Earthquake Site Amplification in Oceano, California, That May Be Related to Refraction from a Nearby Fault-Bounded Syncline
According to Holzer and others (2004) in USGS Open File Report 2994-1269, the December 22, 2003, San Simeon, California, (M6.5) earthquake caused damage to several houses, road surfaces, and to underground utilities in the town of Oceano, California. The community of Oceano is located approximately 80 km (50 miles) from the earthquake epicenter. Damage at this distance from a M6.5 earthquake is considered to be unusual.
The USGS investigation identified two earthquake hazards in Oceano that they thought might explain the San Simeon earthquake damage–site amplification and liquefaction. Site amplification in Oceano was confirmed by monitoring aftershocks.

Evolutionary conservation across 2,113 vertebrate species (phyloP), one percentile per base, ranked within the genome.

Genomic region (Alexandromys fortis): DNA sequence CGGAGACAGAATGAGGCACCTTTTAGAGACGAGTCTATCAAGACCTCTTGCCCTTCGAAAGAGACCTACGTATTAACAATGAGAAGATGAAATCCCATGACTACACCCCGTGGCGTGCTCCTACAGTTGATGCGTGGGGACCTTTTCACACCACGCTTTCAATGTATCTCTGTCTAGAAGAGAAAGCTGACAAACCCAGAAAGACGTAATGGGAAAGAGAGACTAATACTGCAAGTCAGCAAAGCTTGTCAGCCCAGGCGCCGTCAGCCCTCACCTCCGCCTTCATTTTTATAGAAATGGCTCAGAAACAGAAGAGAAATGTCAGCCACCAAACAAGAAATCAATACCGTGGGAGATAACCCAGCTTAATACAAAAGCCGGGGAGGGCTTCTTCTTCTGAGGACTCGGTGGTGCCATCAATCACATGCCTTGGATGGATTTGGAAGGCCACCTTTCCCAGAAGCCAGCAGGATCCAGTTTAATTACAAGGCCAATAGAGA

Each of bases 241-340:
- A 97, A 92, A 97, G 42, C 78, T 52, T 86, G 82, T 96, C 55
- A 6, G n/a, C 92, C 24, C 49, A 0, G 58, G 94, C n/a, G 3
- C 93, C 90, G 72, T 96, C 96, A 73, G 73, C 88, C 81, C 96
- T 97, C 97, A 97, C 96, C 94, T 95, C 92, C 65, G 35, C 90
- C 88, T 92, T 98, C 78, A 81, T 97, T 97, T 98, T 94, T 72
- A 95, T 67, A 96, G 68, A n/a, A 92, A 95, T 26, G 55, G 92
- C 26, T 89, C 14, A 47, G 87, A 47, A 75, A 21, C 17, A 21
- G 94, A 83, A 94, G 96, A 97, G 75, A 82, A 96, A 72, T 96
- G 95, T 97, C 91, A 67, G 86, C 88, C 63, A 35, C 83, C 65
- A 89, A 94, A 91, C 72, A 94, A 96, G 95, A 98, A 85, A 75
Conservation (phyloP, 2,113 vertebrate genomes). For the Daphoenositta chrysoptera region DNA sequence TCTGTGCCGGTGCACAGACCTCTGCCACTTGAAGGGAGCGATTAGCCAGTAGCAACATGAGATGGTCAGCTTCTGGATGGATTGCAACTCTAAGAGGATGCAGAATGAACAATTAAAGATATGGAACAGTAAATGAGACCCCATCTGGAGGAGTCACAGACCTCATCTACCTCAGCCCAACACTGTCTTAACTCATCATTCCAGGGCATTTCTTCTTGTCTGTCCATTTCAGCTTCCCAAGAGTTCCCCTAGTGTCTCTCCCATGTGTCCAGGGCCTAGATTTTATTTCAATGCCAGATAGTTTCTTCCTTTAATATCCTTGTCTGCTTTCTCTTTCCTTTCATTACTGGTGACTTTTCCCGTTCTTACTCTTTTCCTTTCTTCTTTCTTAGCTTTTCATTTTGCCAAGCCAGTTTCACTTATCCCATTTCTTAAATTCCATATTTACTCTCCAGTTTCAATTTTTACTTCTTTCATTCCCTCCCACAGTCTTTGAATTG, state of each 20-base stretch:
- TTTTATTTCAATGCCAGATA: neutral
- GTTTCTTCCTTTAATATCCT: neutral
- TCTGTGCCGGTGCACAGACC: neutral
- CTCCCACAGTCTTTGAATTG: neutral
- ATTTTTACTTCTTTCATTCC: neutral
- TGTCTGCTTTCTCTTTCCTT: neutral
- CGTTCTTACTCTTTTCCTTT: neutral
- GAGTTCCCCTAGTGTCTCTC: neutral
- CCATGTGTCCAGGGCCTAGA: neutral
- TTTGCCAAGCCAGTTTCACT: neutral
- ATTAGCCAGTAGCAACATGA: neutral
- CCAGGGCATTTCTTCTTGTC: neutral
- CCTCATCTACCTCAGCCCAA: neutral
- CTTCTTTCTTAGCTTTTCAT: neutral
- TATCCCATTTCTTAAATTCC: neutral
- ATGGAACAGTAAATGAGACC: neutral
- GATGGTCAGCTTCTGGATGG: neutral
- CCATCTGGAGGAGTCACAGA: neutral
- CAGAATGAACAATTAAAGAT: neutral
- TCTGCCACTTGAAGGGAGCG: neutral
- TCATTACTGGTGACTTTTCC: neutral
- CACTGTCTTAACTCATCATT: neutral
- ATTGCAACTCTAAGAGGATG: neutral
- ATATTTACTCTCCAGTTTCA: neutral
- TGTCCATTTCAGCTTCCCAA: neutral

Areas with site amplification conditions similar to those in Oceano are particularly vulnerable to earthquake damage because site amplification may cause shaking from distant earthquakes, which normally would not cause damage, to increase locally to damaging levels. The vulnerability in Oceano is compounded by the widespread distribution of highly liquefiable soils near the surface that could re-liquefy when ground shaking is amplified as it was during the San Simeon earthquake.
Study of subsurface geology in the Oceano area reveals a syncline of Miocene strata over Jurassic basement rock that is bounded by the Wilmar Avenue fault. We suggest that this fault-bounded syncline may be responsible for earthquake amplification in this area.
AAPG Search and Discovery Article #90088©2009 Pacific Section Meeting, Ventura, California, May 3-5, 2009